Winter is finally here, and the people of Westeros haven’t been very proactive about it. Customer Success Managers know that being proactive can save them from churn, but there’s always a chance that your beloved accounts decide to leave you. Based on these leading causes of churn, how would you die on Game of Thrones?
SPOILER ALERT, this post focuses on characters who have lost their lives on Game of Thrones. If you haven’t watched seasons 1 to 6, save this for later and go do some catching up!
Robb Stark: The Overseller
In search of political allies, Robb Stark seals his fate by committing to marrying Lord Walder Frey’s daughter. Rob breaks his promise, and “graciously” offers that his uncle, Edmure Tully, marry the Frey daughter in his place. Fast-forward to the heartbreaking red wedding, when Robb Stark, his wife, his unborn child, and his mother are murdered by Lord Frey’s men.
Moral of the story: Don’t make promises you don’t intend on keeping, and make sure your Sales team also understands why this is so important. Whatever plan B you come up with will never be as good as a plan A. In Customer Success, the “this isn’t what we had signed up for” cancellation email is the equivalent of the red wedding. Slightly less horrifying, but still devastating.
Tommen Baratheon: The Collateral Damage of Organizational Change
What says “reorganization” better than the battle for influence happening between the Faith and the Crown under Tommen’s rule over King’s Landing. After Cersei names High Sparrow as High Septon, King’s Landing undergoes a series of structural reforms. Finally, the reorganization comes to an end as Cersei decides to blow up the entire faith. Alone in the Red Keep, Tommen Baratheon witnesses the explosion and jumps off a window to his death.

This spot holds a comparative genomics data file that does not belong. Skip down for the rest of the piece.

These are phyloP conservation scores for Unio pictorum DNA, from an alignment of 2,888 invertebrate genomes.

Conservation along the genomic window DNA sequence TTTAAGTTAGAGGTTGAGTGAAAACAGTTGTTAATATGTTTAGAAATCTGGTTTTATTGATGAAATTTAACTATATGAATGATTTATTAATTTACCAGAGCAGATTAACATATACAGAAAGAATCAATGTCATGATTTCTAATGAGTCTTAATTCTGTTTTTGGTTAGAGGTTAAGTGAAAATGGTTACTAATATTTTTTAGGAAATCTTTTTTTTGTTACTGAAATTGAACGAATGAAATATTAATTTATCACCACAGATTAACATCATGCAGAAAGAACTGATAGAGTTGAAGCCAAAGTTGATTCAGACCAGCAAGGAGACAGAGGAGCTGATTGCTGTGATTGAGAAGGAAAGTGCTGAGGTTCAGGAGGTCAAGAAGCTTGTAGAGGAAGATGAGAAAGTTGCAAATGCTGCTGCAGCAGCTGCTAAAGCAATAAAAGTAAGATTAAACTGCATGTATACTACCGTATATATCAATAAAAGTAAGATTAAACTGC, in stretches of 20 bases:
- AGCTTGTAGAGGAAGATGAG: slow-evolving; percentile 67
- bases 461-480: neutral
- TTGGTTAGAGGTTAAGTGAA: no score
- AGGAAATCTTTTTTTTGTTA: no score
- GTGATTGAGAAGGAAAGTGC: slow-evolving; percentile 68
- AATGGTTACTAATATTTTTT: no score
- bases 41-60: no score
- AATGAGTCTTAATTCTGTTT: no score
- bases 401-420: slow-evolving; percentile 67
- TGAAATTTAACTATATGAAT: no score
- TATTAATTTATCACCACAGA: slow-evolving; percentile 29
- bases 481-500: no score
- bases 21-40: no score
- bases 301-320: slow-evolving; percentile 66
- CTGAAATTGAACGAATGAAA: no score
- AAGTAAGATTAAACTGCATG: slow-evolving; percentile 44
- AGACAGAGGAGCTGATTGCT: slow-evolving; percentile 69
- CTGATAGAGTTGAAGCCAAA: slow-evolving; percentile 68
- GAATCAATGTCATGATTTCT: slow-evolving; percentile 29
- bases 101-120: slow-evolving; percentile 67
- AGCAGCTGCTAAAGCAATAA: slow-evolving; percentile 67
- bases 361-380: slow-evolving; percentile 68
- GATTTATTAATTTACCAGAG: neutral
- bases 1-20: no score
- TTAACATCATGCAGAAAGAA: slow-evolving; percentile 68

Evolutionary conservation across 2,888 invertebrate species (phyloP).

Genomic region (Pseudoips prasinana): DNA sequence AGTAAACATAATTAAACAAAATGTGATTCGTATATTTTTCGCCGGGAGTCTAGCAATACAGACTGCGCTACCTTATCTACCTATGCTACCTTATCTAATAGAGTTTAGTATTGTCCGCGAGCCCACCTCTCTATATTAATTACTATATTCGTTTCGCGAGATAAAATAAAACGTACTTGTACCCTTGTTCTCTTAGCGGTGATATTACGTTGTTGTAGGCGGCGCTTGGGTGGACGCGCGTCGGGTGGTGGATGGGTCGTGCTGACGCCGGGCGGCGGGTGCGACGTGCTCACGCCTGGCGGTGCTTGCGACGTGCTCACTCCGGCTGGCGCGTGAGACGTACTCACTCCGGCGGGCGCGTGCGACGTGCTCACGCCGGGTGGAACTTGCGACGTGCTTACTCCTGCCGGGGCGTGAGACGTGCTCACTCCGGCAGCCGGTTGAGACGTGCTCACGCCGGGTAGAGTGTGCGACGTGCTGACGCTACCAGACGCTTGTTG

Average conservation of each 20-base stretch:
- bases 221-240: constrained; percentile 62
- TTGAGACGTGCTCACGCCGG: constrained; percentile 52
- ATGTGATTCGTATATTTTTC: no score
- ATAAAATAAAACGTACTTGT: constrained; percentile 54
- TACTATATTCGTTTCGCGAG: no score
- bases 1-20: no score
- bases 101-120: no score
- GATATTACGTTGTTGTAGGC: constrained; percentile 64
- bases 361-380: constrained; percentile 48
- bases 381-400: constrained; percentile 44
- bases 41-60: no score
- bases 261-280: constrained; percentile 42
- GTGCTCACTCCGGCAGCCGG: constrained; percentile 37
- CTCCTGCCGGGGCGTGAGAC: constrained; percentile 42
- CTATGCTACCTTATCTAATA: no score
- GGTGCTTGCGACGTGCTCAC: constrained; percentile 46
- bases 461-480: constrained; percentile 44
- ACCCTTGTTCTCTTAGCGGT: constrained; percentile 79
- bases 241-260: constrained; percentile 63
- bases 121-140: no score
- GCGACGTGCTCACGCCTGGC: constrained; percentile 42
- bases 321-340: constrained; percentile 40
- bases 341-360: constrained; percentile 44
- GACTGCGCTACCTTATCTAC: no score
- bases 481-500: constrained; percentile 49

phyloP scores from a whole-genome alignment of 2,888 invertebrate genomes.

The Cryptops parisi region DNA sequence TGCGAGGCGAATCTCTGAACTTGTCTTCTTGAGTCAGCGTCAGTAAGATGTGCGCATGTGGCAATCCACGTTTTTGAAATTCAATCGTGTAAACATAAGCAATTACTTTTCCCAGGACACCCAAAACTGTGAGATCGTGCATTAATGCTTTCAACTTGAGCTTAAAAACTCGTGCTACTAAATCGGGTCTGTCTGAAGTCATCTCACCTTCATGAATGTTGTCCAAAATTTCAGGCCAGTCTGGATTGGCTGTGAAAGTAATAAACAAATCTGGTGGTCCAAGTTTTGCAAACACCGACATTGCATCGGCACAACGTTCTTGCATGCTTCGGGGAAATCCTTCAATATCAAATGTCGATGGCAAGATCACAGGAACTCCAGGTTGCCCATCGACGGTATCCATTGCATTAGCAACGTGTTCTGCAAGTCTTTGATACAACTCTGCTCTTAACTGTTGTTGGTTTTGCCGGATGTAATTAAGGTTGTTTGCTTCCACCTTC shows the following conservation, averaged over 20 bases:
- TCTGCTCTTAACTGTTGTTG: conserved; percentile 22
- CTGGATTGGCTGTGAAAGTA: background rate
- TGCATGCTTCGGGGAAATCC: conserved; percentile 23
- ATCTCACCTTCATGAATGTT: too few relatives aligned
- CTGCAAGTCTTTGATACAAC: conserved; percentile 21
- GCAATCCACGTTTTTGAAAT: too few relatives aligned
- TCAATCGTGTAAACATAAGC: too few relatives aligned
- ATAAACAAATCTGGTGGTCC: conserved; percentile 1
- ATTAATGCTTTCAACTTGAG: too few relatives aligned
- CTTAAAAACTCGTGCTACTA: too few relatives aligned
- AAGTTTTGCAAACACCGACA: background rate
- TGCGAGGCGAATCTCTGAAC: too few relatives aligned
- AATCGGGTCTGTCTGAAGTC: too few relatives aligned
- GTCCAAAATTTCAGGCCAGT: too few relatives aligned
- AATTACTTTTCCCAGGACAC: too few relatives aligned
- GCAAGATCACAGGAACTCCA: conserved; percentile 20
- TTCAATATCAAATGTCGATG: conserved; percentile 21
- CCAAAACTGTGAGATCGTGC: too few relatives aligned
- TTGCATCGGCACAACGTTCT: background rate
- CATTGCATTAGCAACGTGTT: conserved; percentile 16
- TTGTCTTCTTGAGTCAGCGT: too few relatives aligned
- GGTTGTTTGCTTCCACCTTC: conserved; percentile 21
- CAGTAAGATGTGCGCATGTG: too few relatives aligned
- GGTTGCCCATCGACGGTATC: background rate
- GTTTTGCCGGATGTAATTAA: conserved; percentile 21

Moral of the story: Structural reorganization can cause collateral damage. Had Cersei been more proactive in preparing Tommen for what was coming, she might have been able to save him. As a CSM, be sure to constantly deliver value so that when organizational change does happen, you don’t end up like Tommen… an unintended victim of something that’s completely out of your control.
Joffrey Baratheon: The Poorly Onboarded King
Joffrey was put on the throne when King Robert died, but not much else went into educating the young boy on what makes a good king. A taught sense of self-preservation could have helped him understand that his actions can backfire. Even as the king, you can get poisoned for being a bully.
Moral of the story: Everyone hates Joffrey because he’s the worst, so you can see something here about bad-fit customers and letting them churn in everyone’s best interest. But there’s also something to note about kings who aren’t taught how to rule and customers who aren’t taught how to use your product – they both end poorly.
Ramsay Bolton: The Ineffective Relationship Builder
When Sansa unleashes Ramsay’s hounds on him, the latter argues that they’d never hurt him. When ordering them to sit, Ramsay’s apparent failure to create bonds of loyalty with his animals leads him to a gruesome death. Knowing the nature of his character, we’re not surprised when his relationship-building skills fail him.
Moral of the story: Don’t wait until the most critical moment to start building relationships. Starting early will allow you to have a strong support system which can come in handy when you most need it. Also, don’t be a horrible person, and feed your dogs.
Ned Stark: The One We Did Not See Coming
We were all rooting for Ned, so much so that even when he got in trouble, we hoped for the best. Until the last moment, we expected a positive plot twist to save him. Alas, it did not end well for Ned, and we learned to stay vigilant down the road.
Moral of the story: Don’t take anything for granted. Churn happens everywhere and anywhere, even when you’re least expecting it and with your most loyal customers. Stay on your guard and take every single hint as seriously as you would with a new or unhealthy customer.
While it does appear that all men must die* on Game of Thrones, not all customers must churn. The battle against churn is not easily won, but Customer Success Managers are constantly learning new ways to arm themselves against such a fatal end.